When I teach communication and writing courses at Valparaiso University and Purdue University North Central, the textbook I use for my Introduction to Public Speaking course, called "The Art of Public Speaking" by Stephen E. Lucas, offers a great example in one chapter, for a possible speech topic about superstitions.
It explores how to build a speech about the belief that the number 13 has been a symbol of bad luck dating back to biblical times.
It assigns the reason for an associated bad omen with this numerical value, stating: "There were 13 people at the Last Supper of Christ, Jesus and his 12 disciples." Since one of the figures at the gathering was Judas Iscariot, who had already arranged to betray Jesus by making a deal with the Chief Priests, Scribes and Pharisees to "hand him over for 30 pieces of silver," the number 13 carries a powerful symbolization for many.
Executive Producers Julia Albain and Corey Lubowich have just announced a new production called "The Last Days of Judas Iscariot" by Stephen Adly Guirgis, and directed by Albain. It's being presented at Stage 773, 1225 W. Belmont in Chicago, for 18 performances opening Friday and running until Sept. 8, 2013.
Tickets are $23 at the Stage 773 box office or call (773) 327-5252 or online at stage773.com. A limited number of preferred seating tickets, priced at $48, include priority access before the house opens, reserved seating in the front row and a souvenir program.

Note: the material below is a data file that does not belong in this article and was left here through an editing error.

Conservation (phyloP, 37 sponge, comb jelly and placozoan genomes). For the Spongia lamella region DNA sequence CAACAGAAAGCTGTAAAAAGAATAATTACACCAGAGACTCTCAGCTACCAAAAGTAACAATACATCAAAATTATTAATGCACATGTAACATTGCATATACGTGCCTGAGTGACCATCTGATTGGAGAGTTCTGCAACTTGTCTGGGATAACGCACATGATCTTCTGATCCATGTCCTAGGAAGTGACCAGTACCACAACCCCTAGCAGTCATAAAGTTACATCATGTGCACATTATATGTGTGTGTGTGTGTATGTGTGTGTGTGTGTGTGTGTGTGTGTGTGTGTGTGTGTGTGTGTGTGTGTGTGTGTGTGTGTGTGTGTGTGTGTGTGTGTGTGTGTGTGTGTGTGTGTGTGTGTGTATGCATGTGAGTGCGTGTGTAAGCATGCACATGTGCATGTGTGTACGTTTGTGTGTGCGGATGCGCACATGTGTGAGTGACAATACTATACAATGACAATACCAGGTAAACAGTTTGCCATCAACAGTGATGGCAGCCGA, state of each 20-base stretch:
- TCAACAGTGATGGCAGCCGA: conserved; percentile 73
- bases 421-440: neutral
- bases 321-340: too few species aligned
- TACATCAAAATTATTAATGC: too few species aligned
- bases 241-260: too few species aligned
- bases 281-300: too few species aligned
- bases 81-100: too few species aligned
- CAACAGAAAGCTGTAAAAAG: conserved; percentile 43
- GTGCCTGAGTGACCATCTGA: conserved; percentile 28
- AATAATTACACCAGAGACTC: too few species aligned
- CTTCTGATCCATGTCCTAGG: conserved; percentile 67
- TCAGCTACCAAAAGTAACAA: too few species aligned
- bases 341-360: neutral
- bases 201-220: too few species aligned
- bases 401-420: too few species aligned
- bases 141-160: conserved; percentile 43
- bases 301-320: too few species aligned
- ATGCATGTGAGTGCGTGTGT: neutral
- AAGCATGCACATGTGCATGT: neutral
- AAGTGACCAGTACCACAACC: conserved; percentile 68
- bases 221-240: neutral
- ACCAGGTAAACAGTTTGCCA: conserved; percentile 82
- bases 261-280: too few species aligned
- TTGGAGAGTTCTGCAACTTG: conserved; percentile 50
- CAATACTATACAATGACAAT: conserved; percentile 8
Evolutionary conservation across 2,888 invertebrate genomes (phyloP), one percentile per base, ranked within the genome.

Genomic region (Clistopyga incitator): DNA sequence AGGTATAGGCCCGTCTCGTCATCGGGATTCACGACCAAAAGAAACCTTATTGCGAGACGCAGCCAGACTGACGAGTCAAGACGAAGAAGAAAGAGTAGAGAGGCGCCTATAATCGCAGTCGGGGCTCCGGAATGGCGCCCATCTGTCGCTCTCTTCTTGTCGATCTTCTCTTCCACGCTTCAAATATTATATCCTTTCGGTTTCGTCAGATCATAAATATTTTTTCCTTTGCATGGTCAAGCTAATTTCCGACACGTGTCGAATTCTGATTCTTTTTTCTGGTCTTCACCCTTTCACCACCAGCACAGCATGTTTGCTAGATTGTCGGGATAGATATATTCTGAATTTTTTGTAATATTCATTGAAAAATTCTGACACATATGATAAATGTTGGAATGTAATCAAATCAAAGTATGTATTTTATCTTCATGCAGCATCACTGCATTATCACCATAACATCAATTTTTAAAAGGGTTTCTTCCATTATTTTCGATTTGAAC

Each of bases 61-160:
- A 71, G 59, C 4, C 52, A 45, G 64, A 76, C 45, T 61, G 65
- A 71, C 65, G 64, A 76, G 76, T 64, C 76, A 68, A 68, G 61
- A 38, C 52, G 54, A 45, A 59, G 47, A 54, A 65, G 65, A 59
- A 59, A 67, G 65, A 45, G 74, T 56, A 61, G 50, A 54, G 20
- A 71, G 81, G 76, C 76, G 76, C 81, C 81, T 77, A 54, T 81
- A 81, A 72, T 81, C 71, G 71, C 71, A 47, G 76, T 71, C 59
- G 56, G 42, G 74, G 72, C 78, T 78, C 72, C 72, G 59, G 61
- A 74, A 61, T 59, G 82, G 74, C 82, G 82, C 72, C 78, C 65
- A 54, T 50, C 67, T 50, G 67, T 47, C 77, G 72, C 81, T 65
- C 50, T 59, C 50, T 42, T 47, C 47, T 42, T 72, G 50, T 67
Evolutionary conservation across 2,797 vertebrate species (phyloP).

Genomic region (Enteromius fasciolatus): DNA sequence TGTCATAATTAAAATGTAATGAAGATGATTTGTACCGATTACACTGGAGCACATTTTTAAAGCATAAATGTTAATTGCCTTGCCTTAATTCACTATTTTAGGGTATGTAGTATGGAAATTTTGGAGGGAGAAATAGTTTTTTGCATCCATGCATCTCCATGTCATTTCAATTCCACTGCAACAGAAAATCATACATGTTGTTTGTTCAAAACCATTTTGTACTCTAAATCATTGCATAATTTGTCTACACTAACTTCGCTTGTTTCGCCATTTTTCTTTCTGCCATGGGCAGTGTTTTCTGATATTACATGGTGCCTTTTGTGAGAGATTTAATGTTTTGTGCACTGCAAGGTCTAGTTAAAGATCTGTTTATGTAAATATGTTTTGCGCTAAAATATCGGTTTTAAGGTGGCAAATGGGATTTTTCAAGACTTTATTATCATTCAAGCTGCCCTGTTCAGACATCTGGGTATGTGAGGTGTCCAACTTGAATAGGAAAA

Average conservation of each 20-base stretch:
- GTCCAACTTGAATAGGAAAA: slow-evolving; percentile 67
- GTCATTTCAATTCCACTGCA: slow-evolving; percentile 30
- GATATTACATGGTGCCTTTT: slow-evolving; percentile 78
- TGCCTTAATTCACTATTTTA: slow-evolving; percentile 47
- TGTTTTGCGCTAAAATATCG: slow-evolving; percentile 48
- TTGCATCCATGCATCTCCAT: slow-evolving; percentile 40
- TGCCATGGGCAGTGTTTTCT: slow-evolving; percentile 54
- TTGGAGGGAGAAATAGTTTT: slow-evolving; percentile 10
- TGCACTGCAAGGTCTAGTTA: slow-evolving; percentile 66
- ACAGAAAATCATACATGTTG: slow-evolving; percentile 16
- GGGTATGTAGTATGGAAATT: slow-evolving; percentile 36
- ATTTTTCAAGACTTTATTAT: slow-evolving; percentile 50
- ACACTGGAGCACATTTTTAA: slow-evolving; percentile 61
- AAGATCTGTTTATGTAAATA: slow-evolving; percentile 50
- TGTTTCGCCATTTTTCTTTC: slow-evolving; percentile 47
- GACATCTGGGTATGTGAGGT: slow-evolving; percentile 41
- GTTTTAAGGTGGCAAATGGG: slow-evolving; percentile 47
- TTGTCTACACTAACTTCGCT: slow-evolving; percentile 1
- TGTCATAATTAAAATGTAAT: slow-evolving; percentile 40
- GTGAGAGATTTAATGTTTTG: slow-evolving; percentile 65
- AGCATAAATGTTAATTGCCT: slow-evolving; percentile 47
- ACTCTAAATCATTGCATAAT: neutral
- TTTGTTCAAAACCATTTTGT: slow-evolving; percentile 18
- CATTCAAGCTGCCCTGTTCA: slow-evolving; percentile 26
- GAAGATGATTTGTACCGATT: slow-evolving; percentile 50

I'm told "The Last Days of Judas Iscariot" tells the story of a court case over the ultimate fate of Judas Iscariot. Set in a time-bending, darkly brooding world between heaven and hell, the play re-examines the plight and fate of the New Testament's most infamous and unexplained sinner. The play uses flashbacks to an imagined childhood, and lawyers who call for the testimonies of such witnesses as Mother Teresa, High Priest Caiaphas, Saint Monica, Sigmund Freud and Satan.
The cast of "The Last Days of Judas Iscariot" stars Reed Campbell in the title role. I'm also told, throughout the run, there will also be surprise guest stars from both stage and screen.
Albain first directed "The Last Days of Judas Iscariot" through the University of Michigan's Basement Arts Program in 2008. That production included actor Darren Criss, who has gone on to star on the FOX hit "Glee" and the recent Broadway revival of "How to Succeed in Business without Really Trying." This production used an online Kickstarter campaign to raise funds and a project goal of $36,000 was achieved in just four days and eventually went on conclude the campaign with $62,809 and 1,577 backers.